China's left-behind children lag behind

By Liu Qiang
0 Comment(s)Print E-mail, August 9, 2013
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China's left-behind children lag behind [file photo]

China's left-behind children lag behind [file photo]

As China's urbanization quickens its pace, a growing number of village couples head to the cities in search of work and are thus forced to leave their children behind. The number of these left-behind children living with their grandparents or great-grandparents is currently estimated at 60 million nationwide. These children often face stark psychological and emotional problems as well as challenges to their personal safety and well-being.

According to a report published by the All-China Women's Federation (CWF), the number of left-behind children in rural areas stands at 61.026 million, accounting for 37.7 percent of rural children and 21.9 percent of all children nationwide. A generation of left-behind children is emerging in China.

As a special social group, they are vulnerable to physical and emotional hurt, with their personal safety often compromised because they are far away from their parents. In recent years, we have seen an increasing number of left-behind children suffering from death by drowning, poisoning, traffic accidents or fire incidents.

Pan Lu, researcher with the College of Humanities and Development Studies at China Agricultural University, points out that as their parents rush into cities for economic opportunities, they must rely on their children to take on some of the burdens of farming. Nevertheless, doing farm work at an early age makes children prone to injury. Besides, the rights of these left-behind children are more likely to be infringed upon. It is not unusual that they are beaten, threatened or even abducted by malicious adults. Some left-behind girls are even sexually assaulted.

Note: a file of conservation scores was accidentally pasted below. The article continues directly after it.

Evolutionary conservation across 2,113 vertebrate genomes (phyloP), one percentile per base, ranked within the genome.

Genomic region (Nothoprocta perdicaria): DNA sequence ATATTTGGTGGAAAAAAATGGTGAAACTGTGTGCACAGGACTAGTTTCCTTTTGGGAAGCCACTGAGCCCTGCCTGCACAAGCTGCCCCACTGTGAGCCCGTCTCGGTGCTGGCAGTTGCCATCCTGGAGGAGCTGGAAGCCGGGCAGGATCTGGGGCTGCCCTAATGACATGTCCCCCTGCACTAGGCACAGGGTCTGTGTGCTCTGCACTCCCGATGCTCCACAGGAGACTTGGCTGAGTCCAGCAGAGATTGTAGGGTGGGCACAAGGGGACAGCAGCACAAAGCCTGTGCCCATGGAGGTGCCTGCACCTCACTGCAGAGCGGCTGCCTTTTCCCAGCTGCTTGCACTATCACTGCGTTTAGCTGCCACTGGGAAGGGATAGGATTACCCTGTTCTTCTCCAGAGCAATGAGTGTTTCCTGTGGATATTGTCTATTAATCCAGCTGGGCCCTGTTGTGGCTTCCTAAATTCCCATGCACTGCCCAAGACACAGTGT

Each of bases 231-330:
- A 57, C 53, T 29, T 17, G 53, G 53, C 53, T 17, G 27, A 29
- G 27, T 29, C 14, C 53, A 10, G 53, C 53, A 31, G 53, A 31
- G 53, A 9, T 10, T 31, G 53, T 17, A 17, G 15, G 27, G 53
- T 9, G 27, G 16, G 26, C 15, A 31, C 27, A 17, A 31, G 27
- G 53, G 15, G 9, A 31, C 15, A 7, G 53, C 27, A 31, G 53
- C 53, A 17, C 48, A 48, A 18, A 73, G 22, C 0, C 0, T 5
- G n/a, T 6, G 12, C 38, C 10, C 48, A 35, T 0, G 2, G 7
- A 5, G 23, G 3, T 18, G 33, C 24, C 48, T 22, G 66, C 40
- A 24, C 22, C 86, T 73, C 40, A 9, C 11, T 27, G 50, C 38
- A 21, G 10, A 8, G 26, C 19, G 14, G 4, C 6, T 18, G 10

Professor Shang Xiaoyuan of the Research Center for Children at Beijing Normal University said, "The root cause is their lack of parental custody." According to CWF's report, 53.3 percent of left-behind children in rural areas have been left by both parents; the remaining 46.7 percent grow up with one parent. The number of left-behind children living alone has thus far soared to 2.057 million.

Education is yet another concern. When the children are old enough, their parents will often put them in packed boardinghouses attached to the public schools in order to finish their nine-year public education. However, because of the poor conditions of those houses, many left-behind children struggle to keep up. Some even end up abandoning school altogether. A survey conducted by the Population Development Center at China's Renmin University, showed that only 88 percent of 14 year old left-behind children are still in school. Left-behind children are slowly becoming "lagging-behind" children.

In the rush for economic opportunity and growth, these left-behind children are becoming victims. This is a social problem for which we must find a solution. CWF's report suggests that the government should create a dynamic information system for the left-behind children and at the same time with the help of schools, families and communities set up a protection network the children can turn to. We should improve the custody supervision system to ensure that safe custody will be provided to all left-behind children.


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